“I kept looking at things and kept thinking I should grab this or that, but I just told myself I needed to leave. I didn’t bring any official documents and I didn’t bring my house deed or car title. No passport,” she said.
The ferocity of the fires was astonishing so early in the fire season, which historically has seen the largest and deadliest blazes when dry gusts blow in the fall.
But the death toll already had reached at least six since the majority of blazes started less than a week ago. Five deaths involved fires burning in wine country north of San Francisco. The other death was a helicopter pilot who crashed while dropping water on a blaze in Fresno County.
Henry Wofford, spokesman for the Napa County Sheriff’s Office, said three of the bodies were found Thursday in a burned home. The area was under an evacuation order due to “very, very heavy” fire that he said burned multiple homes. He said authorities are trying to determine the identities.
In neighboring Solano County, Sheriff Thomas A. Ferrara reported the death of a male resident. The other victim was a Pacific Gas & Electric utility worker who was found dead Wednesday in a vehicle in the Vacaville area.
At least 14,000 people in Solano County remained under mandatory evacuation Friday, Solano County Undersheriff Brad DeWall said. He said 119 homes have been destroyed in his county.
At least two other people were missing and more than 30 civilians and firefighters have been injured, authorities said.
Smoke and ash billowing from the fires has fouled the air throughout the San Francisco Bay Area and along California’s scenic central coast.
The SCU Lightning Complex fire burning east of San Francisco started Tuesday and the slightly smaller LNU Lightning Complex burning in wine country that was sparked a day earlier already have become among the 10 largest wildfires in state history. Firefighters had only contained a small portion of the wildfires by Friday afternoon.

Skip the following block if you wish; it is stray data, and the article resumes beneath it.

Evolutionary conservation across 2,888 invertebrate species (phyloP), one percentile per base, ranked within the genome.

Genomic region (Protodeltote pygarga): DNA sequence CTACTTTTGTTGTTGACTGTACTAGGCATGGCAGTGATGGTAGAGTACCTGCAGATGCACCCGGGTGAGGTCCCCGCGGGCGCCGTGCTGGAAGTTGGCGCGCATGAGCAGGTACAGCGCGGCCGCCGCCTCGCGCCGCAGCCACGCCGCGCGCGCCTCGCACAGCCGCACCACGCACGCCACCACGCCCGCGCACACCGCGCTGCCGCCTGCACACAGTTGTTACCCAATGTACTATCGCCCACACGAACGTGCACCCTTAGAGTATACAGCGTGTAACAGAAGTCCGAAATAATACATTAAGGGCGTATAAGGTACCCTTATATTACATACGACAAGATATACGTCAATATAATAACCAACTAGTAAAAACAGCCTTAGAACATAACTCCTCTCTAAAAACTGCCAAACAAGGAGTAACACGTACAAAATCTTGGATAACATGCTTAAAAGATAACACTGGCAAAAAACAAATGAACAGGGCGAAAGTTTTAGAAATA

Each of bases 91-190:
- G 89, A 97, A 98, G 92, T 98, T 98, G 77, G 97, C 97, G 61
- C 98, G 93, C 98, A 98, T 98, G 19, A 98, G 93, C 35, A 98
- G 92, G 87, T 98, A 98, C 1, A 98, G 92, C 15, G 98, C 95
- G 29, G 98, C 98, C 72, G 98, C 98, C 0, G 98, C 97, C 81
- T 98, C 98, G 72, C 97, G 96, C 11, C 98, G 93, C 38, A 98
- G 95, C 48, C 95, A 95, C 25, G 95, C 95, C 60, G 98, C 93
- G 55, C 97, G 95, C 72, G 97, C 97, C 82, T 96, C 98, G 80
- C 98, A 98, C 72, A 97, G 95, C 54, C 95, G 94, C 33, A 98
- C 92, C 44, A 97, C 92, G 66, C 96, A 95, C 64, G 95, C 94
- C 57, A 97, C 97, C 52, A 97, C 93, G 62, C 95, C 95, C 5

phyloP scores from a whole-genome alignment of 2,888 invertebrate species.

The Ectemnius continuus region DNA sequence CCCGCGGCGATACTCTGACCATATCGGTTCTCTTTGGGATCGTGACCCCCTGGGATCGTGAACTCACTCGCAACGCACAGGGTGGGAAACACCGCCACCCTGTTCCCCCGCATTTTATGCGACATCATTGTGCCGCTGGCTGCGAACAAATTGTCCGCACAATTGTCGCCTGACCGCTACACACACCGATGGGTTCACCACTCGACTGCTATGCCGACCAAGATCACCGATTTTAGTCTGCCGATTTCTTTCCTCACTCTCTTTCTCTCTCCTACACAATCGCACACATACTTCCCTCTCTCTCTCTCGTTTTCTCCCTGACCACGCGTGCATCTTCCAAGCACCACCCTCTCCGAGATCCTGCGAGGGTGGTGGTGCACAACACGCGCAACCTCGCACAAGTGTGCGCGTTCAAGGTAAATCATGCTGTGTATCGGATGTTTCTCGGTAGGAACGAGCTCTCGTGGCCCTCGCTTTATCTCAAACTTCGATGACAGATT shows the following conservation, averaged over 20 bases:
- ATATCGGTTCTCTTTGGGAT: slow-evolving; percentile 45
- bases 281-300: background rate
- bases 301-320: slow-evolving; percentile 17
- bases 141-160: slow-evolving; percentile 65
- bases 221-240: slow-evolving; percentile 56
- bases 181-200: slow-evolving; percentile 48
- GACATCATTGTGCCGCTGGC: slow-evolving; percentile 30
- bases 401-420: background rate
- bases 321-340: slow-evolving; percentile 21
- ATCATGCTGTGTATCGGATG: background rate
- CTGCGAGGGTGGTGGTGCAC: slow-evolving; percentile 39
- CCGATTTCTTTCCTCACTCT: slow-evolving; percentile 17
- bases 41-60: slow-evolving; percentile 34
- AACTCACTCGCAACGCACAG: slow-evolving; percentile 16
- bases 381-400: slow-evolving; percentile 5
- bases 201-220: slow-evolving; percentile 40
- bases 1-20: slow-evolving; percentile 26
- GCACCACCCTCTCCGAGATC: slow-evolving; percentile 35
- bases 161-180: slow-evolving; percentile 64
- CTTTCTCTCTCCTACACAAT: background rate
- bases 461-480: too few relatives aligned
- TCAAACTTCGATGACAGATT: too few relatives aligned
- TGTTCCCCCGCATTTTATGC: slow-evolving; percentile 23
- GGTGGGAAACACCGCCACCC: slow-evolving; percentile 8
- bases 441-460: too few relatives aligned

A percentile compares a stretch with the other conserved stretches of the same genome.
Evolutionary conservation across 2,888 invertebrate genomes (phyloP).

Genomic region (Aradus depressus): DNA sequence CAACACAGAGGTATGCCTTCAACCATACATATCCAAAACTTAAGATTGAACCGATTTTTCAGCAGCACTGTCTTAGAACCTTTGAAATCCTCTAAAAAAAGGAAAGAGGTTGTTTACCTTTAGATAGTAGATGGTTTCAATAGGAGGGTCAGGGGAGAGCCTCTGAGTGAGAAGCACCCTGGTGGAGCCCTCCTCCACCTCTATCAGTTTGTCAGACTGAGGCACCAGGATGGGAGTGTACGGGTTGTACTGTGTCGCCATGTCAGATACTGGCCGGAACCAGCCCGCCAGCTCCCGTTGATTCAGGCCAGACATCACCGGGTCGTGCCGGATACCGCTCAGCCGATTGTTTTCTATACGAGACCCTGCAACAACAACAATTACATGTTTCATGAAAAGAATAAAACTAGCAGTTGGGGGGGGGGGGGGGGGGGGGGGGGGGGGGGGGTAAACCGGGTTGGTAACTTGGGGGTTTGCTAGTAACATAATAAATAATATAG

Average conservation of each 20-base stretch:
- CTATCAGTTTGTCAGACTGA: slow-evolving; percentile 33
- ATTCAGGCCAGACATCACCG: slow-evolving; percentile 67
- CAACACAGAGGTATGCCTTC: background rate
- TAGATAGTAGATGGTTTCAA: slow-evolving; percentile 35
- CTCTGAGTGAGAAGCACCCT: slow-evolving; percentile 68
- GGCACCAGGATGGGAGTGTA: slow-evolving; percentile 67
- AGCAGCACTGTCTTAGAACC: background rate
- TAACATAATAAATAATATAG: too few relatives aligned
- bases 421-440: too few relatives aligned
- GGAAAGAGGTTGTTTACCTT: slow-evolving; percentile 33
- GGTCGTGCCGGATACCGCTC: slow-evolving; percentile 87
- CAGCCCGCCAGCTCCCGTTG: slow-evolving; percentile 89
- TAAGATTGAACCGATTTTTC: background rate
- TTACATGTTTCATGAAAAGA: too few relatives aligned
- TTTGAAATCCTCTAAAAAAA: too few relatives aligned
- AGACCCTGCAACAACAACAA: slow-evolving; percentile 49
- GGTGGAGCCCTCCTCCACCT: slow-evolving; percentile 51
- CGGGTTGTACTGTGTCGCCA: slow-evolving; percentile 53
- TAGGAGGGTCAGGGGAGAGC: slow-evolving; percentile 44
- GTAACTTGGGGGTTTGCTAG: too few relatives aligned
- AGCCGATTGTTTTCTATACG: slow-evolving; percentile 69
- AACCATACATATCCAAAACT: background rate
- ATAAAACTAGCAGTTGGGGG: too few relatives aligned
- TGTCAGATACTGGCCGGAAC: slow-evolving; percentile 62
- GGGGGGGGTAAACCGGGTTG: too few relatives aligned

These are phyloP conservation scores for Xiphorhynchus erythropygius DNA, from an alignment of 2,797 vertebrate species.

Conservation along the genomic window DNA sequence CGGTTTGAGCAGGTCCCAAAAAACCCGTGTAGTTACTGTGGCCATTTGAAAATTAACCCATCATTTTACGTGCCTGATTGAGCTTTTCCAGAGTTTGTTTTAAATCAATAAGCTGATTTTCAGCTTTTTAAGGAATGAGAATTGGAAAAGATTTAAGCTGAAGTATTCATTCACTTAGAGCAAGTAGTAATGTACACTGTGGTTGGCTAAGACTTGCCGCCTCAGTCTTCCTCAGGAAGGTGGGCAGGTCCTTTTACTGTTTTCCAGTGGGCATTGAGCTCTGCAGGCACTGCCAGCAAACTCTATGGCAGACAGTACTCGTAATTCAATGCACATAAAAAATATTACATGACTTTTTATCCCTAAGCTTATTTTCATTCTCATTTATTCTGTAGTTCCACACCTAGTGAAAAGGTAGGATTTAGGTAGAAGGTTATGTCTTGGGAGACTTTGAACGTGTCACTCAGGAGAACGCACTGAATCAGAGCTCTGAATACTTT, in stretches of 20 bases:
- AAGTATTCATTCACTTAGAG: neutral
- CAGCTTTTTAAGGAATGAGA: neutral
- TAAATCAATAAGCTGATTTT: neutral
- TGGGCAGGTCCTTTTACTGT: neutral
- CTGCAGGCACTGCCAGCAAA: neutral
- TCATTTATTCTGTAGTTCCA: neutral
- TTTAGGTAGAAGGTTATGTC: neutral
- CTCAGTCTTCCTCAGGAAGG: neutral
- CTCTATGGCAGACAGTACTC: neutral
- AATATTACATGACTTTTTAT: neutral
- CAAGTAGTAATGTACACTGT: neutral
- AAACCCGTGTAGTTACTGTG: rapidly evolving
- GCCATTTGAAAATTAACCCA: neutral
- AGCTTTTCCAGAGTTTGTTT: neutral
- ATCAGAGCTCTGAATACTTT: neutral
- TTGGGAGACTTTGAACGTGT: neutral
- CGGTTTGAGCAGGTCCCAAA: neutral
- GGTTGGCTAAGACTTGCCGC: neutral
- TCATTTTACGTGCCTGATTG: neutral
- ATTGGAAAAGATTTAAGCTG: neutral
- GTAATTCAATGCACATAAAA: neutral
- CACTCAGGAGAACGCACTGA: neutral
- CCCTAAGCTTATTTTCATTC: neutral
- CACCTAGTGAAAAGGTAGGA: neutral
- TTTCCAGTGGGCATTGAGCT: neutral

In Napa County, Crosswalk Community Church has transformed its sanctuary and gymnasium into an evacuation shelter, filling the floor with cots spaced at least 6 feet (1.8 meters) apart. Pastor Peter Shaw said the church has seen a steady stream of people stopping for resources. Some were just looking for information, while others needed gift cards for food and basic needs.
“COVID-19 complicates everything,” Shaw wrote in an email to The Associated Press. “Socially distanced cots drastically decreases our capacity.”
A few people have stayed the night, Shaw said, adding several people parked their RVs in the church parking lot.
“The longer the evacuations stay in place, I suspect the more people we will see,” he said.
Eric Swensen packed early and got ready to evacuate after seeing ash, burned leaves and charred bark fall around his family’s home in Boulder Creek earlier this week. He, his 11-year-old son, girlfriend Gundy Sartor, and neighbor Lesley Wludyga packed a pet lizard and important documents and headed north to Redwood City.
But as of Friday, he still hadn’t heard if his home had survived. He read on social media that firefighters had to retreat from the area.
“Obviously, the current resources dedicated to the fire are nowhere near enough, but we also understand that California is burning, and they are doing what they can,” Swensen said.
Correction: This story has been corrected to reflect the number of people under evacuation orders is at least 100,000.